Brynn Lewis, Staff Writer
People generally like WiFi. Or…maybe “like” is the wrong word for it. They need WiFi. It has become an essential component of modern-day life, a necessity comparable to food and water. Sure it might not be a real life-or-death situation when you find yourself debating whether or not you can watch that YouTube video or figure out what the hell antidisestablishmentarianism means, but it definitely feels like it is. Waiting for a WiFi connection is almost physically painful. There’s a restlessness, a squirminess, an I-can’t-stand-to-watch-this-loading-screen-any-longer-ness.
There’s that moment—that silent, solemn moment after the teacher announces that the most recent test marks have been posted on PowerSchool—during which all the students stare at the Cloud login screen in desperation. Please work, they pray to some greater power. Please. I’m sure (insert name here) was wrong about question fourteen, because there’s no possible way that I was supposed to get nine D’s in a row.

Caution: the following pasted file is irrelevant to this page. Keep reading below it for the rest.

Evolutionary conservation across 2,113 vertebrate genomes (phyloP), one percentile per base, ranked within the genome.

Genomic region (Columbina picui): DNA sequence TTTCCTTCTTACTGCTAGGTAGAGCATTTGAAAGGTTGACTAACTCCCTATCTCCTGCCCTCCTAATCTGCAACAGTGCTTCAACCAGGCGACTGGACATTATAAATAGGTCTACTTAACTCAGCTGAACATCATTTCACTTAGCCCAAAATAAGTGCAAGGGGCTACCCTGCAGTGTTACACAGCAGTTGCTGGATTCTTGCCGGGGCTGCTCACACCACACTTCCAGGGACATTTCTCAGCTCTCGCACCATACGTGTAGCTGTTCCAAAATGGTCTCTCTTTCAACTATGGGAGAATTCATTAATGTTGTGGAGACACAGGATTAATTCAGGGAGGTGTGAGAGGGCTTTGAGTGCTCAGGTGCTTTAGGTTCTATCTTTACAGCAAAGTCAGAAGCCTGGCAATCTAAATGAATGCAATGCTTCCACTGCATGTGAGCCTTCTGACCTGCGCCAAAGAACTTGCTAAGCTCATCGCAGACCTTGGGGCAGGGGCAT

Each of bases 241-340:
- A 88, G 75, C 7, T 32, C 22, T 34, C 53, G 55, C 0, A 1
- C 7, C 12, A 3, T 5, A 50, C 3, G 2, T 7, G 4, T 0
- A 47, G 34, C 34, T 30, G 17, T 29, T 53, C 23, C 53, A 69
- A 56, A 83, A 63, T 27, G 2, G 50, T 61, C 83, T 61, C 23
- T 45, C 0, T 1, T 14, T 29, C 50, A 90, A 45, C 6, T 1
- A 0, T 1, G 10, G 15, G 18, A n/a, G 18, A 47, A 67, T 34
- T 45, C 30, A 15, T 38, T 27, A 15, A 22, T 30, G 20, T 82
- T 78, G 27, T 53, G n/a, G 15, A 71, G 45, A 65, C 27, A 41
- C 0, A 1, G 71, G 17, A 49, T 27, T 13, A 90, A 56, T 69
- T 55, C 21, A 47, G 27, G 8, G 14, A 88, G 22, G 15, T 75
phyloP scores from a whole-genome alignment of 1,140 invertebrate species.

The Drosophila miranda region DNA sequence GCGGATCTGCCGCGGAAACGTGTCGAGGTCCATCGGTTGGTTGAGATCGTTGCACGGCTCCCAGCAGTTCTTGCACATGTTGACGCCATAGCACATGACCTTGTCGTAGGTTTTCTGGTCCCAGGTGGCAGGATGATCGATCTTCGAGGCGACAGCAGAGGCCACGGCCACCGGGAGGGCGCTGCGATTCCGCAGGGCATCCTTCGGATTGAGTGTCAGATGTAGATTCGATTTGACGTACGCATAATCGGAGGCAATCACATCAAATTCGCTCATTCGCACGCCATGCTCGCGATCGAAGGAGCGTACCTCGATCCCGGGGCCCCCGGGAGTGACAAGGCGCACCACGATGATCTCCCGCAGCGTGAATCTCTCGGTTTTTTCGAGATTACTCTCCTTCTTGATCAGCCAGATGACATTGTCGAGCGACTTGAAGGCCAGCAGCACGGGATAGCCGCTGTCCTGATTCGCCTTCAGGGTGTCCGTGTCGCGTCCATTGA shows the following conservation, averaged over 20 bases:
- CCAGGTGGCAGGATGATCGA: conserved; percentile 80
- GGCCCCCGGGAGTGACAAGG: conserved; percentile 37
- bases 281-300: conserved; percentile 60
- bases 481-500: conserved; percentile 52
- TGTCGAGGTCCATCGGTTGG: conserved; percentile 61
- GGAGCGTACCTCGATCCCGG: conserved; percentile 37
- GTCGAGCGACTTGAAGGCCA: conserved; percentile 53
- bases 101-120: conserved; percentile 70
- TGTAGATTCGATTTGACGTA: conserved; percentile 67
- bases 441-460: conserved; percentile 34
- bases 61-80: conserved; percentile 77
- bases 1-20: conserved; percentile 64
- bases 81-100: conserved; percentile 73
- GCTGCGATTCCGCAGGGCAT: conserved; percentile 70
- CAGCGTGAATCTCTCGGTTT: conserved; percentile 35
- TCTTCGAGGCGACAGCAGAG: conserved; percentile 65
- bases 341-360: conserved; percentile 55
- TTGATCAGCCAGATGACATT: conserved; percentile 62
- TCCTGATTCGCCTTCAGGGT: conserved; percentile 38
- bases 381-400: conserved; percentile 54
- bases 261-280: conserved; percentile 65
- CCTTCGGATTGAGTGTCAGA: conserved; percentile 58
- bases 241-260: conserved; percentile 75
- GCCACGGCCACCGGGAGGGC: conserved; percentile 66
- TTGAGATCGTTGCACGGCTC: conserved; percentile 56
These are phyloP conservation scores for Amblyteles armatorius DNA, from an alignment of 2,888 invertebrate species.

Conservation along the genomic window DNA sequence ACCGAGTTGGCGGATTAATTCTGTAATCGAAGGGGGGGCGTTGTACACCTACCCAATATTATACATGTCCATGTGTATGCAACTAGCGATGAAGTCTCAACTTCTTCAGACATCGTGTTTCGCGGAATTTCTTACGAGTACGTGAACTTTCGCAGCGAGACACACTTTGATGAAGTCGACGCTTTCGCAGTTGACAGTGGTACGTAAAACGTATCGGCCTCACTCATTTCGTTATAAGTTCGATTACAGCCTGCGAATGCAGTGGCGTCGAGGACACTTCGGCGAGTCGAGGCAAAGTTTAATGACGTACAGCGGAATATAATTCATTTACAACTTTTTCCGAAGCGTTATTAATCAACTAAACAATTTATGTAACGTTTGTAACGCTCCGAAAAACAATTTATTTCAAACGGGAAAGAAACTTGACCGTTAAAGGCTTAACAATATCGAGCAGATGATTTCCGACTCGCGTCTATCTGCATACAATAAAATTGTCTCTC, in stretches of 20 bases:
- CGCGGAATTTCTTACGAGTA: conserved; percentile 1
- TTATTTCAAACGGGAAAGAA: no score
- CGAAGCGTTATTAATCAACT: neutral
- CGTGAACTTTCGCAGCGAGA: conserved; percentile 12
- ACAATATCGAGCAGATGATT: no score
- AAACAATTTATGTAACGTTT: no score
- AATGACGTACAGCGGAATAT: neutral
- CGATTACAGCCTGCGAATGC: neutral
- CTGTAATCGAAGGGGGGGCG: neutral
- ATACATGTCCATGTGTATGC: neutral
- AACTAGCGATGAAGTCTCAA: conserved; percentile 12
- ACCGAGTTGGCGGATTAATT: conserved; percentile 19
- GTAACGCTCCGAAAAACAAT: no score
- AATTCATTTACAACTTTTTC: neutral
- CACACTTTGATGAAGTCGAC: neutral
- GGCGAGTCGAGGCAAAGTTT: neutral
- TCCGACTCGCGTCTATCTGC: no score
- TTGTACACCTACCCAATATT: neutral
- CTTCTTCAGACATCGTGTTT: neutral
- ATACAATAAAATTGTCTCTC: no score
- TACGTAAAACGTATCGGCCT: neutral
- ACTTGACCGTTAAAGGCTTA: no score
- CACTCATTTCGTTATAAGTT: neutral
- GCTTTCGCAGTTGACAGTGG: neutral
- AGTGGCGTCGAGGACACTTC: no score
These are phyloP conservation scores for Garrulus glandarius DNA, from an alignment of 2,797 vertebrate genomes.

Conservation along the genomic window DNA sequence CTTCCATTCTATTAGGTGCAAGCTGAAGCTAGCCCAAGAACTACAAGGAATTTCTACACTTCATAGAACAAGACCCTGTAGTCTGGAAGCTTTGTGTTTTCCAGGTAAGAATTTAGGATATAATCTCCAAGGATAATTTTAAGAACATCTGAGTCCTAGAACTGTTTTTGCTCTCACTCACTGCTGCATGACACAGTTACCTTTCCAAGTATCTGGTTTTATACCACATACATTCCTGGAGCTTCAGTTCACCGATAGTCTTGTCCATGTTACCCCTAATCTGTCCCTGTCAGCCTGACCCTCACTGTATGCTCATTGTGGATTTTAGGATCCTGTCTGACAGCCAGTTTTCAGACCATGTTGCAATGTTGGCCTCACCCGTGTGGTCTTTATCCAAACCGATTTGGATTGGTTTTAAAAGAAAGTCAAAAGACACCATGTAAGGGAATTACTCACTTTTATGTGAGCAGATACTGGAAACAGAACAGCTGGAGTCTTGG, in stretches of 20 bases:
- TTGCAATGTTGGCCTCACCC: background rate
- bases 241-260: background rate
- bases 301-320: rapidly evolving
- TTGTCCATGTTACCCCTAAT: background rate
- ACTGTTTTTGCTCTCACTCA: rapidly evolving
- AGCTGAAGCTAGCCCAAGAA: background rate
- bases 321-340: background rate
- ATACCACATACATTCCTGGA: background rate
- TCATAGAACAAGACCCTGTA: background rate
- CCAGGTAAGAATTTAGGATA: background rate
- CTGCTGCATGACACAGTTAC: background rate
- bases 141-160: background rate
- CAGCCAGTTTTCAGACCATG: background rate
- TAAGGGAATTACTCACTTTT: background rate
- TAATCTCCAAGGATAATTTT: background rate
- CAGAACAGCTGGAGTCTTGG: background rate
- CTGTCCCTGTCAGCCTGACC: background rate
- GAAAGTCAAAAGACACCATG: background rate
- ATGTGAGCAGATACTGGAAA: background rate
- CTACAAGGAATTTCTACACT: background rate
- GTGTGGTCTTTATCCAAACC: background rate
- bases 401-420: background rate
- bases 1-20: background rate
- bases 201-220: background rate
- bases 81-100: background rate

And then it turns out you typed in your password incorrectly.
And then it turns out that the school Wi-Fi is being really slow about logging you in. You don’t know why you’re hated by the WiFi. You just are. The WiFi has taken an intense, personal dislike to you from the moment you walked in the school. You’ve known. You’ve always known.
And then you say screw it and accept that you’re going to go over your monthly allotment of data yet again. But don’t worry about being too “technologically dependent,” or whatever it is the elders say—there are thirty other students around you thinking the exact same thing.